Amazon.com goes nuclear on Avis, Orbitz
Amazon.com Holdings has launched a legal offensive against a number of websites including Orbitz and Avis, claiming that they've infringed Amazon patents.
Both brands are owned by Cendant, the travel and property services giant with twice the turnover of Amazon. Through Avis and Budget, Cendant owns owns a third of the car rental market, has interests in property franchising (Coldwell Banker) and hotel franchising (Days Inn, Travelodge, Ramada, Super 8), and last year acquired Orbitz.
The on-off bickering between the two was renewed on June 20, when Cendant filed suit in a Delaware court claiming that Amazon infringed its patent 6,782,370. The patent, granted last year, is entitled "System and Method for Providing Recommendation of Goods or Services Based on Recorded Purchasing History."
Amazon and its search subsidiary A9 responded two days later, claiming Cendant and subsidiaries infringed on Patents 5,715,399 ("Secure method and system for communicating a list of credit card numbers over a non-secure network", filed 1995); 6,629,079 ("Method and system for electronic commerce using multiple roles", granted 2003) and 6,029,141 ("Internet-based customer referral system" filed 1997).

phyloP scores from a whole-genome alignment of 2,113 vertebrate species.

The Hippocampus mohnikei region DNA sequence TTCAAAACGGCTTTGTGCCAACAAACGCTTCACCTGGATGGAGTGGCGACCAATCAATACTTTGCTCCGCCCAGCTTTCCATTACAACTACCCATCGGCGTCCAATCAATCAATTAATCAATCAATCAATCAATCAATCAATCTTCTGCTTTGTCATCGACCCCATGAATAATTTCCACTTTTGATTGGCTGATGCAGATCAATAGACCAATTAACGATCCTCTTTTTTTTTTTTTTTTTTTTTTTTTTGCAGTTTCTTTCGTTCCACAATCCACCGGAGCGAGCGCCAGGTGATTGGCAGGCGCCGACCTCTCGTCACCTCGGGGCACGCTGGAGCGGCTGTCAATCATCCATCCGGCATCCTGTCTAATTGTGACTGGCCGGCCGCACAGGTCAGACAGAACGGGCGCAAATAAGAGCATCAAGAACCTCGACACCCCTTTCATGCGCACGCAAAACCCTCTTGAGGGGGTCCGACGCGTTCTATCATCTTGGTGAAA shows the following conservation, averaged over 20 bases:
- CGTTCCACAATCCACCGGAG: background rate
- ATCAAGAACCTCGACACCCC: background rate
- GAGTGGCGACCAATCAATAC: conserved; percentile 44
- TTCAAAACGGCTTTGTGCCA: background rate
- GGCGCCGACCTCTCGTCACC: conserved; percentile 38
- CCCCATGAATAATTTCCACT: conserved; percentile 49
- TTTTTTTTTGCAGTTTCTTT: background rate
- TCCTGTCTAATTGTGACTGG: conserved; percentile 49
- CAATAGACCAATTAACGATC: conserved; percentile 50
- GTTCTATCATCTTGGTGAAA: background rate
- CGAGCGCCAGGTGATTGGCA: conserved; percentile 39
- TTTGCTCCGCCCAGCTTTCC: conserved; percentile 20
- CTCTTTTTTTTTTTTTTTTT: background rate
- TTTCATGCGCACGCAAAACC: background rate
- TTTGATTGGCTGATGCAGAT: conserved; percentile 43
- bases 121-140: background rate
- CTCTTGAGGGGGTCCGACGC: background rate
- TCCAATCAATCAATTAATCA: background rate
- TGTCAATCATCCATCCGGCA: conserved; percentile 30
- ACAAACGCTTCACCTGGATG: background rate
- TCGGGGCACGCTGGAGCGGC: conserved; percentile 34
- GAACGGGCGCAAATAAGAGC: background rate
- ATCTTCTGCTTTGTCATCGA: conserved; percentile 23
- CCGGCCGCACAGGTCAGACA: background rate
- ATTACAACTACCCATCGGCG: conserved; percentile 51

Cendant has sought a jury trial, while Amazon says it has suffered "irreparable injury and damages, in an amount not yet determined, for which plaintiffs are entitled to relief".
Jeff Bezos says the patent system is broken, but his statements are consistently at odds with his company's actions.
Bezos says that business methods patents are particularly bad, but Amazon has filed patents on a wide variety of business methods, including affiliates programs, payments, data presentation and and even gift giving. In an open letter five years ago, Bezos called for a public comment period, but Amazon.com users non-publication requests that prevent the US Patent and Trademarks Office from disclosing the application, such as when it filed to patent a weblog interface.
In his defense, Bezos argues that patents are defensive and should never be used, and illustrated this when Amazon.com sued rival bookseller Barnes and Noble for infringing on its notorious One Click patent.
In fact Bezos hates patents so much he has applied for 15 in his own name of which eight have been granted; as patent-watcher TheoDP noticed recently, one Amazon patent was granted after five rejections over four years. And as patent '399 shows, he was busy filing before Amazon.com had sold a single book.
Clearly, the world needs more crusaders against patent abuse like Jeff Bezos. ®
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